Why it matters: Trump’s legal team is clearly setting the stage to say the president cannot be charged with any of the core crimes discussed in the Russia probe: collusion and obstruction. Presumably, you wouldn’t preemptively make these arguments unless you felt there was a chance charges are coming.

Americans rejected the divine right of kings and absolute monarchy when we told George III of England to “go stuff it up your ass” with the American Revolution. The source of power is “WE the people” in a democratic republic. Article II, Section 3 of the Constitution requires the President to “take Care that the Laws be faithfully executed.” And if he fails to do so, Article 1, Section 2, Clause 5, provides for the impeachment of the president. The hallmark of American jurisprudence is that “No man is above the law.”

The first article of impeachment against both Richard M. Nixon and Bill Clinton were for obstruction of justice. The articles of impeachment against Andrew Johnson alleged high crimes and misdemeanors that today might be construed as obstruction of justice.

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Latest developments in the Trump-Putin campaign investigation

With each new revelation, Donald Trump and his campaign move the goalposts in the Russia investigation. At first there was the flat denial that anyone in the campaign had contacts with the Russians. Then the campaign had to concede, OK there were contacts with the Russians, but we did not discuss collusion. Then it was revealed that the Trump campaign did attempt to collude with the Russians to “get dirt” on Hillary Clinton, but the campaign was unsuccessful in obtaining that information, so “we’re good.”

Trump and his apologists appear to be unaware of “inchoate” crimes—attempts, conspiracy, and solicitation—actions that fall short of the final act of commission, but may still be a prosecutable crime.

George Papadapolous has already plead guilty for lying to the FBI about his multiple contacts with the Russians to “get dirt” on Hillary Clinton. Papadapolous reported on his activities to several senior Trump campaign officials: his supervisor Sam Clovis, then campaign manager Corey Lewandowski, subsequent campaign chairman Paul Manafort and his associate Rick Gates, and foreign policy adviser Walid Phares. Who’s who in the George Papadopoulos court documents (there are additional persons not identified).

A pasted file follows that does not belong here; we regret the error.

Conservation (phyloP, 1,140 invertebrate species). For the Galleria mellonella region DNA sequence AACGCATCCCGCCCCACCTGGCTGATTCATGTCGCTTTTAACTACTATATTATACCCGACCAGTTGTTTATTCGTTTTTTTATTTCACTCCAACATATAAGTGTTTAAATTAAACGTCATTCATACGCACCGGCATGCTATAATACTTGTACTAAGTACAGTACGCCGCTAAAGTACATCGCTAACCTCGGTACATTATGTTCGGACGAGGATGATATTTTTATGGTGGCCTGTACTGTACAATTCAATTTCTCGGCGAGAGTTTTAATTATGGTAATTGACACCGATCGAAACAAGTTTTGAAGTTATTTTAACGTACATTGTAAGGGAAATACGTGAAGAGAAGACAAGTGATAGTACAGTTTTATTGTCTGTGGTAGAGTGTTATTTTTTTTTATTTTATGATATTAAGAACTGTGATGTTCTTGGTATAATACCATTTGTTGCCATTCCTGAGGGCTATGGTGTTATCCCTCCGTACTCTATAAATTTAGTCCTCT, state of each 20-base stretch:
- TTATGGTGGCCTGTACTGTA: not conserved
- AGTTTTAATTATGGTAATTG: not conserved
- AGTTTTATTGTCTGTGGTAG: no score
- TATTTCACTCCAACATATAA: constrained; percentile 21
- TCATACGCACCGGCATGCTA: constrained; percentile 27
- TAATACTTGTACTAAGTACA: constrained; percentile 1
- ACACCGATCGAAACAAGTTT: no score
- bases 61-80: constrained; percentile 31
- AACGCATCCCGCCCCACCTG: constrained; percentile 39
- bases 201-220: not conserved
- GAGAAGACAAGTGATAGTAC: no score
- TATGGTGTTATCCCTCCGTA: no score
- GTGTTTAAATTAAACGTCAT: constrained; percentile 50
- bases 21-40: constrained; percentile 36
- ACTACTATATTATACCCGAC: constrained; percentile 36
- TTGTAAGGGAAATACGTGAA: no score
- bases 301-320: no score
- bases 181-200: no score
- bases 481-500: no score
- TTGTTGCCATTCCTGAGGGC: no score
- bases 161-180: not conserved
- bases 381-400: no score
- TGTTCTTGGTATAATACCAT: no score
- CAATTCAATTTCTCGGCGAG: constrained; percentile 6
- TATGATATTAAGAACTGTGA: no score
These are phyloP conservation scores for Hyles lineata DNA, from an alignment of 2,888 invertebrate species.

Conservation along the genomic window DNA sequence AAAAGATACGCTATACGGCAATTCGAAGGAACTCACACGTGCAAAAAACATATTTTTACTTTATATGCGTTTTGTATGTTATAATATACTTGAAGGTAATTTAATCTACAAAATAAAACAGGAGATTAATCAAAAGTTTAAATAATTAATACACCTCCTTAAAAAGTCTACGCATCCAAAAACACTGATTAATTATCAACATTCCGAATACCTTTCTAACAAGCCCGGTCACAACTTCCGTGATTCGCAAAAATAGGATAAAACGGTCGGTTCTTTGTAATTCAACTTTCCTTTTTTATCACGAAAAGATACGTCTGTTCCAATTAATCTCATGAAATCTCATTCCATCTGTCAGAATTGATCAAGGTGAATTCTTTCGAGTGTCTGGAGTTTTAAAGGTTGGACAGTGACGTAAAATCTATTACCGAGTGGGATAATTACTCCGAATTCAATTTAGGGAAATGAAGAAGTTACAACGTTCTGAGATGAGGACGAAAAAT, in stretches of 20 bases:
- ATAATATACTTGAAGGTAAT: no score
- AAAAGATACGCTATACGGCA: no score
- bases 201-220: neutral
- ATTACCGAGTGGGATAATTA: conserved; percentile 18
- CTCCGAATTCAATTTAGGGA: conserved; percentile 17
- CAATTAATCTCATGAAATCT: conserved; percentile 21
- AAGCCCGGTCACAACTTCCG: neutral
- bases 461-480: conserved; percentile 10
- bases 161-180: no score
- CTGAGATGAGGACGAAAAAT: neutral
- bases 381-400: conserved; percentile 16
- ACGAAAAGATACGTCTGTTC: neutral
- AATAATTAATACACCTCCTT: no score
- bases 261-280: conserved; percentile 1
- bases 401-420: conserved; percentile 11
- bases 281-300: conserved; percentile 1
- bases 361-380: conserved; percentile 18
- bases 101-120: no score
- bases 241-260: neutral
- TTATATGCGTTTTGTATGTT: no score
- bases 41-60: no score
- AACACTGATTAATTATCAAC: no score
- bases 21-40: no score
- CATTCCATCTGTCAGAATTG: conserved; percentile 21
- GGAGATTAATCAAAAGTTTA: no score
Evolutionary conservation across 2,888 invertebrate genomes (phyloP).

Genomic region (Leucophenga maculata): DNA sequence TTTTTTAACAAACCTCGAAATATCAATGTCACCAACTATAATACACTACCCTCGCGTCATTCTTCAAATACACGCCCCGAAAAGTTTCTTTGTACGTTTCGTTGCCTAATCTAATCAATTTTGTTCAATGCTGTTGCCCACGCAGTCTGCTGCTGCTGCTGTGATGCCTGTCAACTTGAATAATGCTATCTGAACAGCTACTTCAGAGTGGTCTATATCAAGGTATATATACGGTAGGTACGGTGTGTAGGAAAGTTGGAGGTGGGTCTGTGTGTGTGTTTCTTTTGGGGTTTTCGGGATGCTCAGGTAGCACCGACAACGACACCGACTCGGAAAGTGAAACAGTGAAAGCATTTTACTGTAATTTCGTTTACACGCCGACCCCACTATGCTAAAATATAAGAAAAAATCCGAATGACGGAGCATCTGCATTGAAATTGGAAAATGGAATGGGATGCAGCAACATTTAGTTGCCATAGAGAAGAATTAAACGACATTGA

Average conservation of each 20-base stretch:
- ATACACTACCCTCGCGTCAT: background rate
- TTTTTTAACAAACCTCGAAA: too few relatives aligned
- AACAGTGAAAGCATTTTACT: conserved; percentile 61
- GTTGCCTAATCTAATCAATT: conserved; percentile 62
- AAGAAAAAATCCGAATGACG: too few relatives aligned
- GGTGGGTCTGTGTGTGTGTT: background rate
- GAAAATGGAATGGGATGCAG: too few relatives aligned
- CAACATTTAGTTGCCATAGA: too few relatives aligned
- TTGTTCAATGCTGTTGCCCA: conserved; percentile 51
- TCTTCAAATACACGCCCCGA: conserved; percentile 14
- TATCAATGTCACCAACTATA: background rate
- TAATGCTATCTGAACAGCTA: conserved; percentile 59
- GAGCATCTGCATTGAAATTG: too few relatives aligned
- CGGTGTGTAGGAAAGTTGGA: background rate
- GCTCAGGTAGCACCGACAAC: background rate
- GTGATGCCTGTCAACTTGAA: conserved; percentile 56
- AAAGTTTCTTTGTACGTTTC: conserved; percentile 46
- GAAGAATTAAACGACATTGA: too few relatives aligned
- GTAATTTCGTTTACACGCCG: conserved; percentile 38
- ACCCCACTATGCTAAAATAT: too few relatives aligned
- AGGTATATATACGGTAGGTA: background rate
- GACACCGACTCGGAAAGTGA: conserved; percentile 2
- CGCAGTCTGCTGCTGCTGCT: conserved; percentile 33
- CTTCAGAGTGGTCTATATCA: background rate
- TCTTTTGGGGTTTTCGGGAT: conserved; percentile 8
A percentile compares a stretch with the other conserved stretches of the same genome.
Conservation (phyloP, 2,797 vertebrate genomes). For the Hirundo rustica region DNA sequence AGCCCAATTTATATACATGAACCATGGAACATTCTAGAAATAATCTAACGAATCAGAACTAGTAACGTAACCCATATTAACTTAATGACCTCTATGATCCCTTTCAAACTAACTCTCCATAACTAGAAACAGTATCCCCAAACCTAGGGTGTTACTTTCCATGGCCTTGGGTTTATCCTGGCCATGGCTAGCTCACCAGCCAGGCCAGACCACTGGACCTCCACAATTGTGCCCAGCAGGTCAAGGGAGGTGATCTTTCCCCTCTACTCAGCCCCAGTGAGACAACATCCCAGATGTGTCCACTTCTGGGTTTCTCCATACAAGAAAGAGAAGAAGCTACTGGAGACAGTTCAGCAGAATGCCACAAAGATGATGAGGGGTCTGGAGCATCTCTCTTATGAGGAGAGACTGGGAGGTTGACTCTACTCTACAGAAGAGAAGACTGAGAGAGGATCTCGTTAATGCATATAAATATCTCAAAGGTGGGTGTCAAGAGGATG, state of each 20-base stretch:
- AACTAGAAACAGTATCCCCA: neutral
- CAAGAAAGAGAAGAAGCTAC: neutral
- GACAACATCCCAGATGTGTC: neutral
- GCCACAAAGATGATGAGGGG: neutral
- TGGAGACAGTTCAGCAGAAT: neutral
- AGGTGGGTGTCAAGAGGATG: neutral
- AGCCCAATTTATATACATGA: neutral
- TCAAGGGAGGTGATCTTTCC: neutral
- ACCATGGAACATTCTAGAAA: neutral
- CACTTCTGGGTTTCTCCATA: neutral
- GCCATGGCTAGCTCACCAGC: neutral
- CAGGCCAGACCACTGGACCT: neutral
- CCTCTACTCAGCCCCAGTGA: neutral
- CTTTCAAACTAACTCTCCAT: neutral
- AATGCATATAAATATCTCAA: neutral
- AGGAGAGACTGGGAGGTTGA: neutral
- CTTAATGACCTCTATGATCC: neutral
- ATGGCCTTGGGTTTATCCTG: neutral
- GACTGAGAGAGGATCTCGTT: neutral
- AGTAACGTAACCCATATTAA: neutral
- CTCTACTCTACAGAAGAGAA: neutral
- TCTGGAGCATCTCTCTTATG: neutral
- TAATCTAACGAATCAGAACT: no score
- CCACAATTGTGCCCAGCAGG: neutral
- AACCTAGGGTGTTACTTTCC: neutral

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Obstruction of justice in plain sight

The Washington Post recently editorialized, Trump pulls another stunt of cynical distraction:

The party in power is demanding the investigation and possible prosecution of its defeated political rival on trumped-up claims of wrongdoing. This is what happens in banana republics, not the world’s greatest democracy. Even if this is just a strategy to divert attention, it is unbecoming of the leaders of a rule-of-law state and a disservice to their oaths.

The authoritarian wannabe autocrat Donald Trump has gone full banana republic in the past few days, pressuring his Attorney General and the Justice Department to investigate and prosecute his “defeated political rival on trumped-up claims of wrongdoing” or, once again, he is threatening to fire Jeff Sessions for not using his office to pursue his political rivals. Trump breaches boundaries by saying DOJ should be ‘going after’ Democrats:

President Trump on Friday repeatedly called on the Department of Justice and FBI to investigate his Democratic political opponents, a breach of the traditional executive branch boundaries designed to prevent the criminal justice system from becoming politicized.

Trump urged federal law enforcement to “do what is right and proper” by launching criminal probes of former presidential rival Hillary Clinton and her party — a surprising use of his bully pulpit considering he acknowledged a day earlier that presidents are not supposed to intervene in such decisions.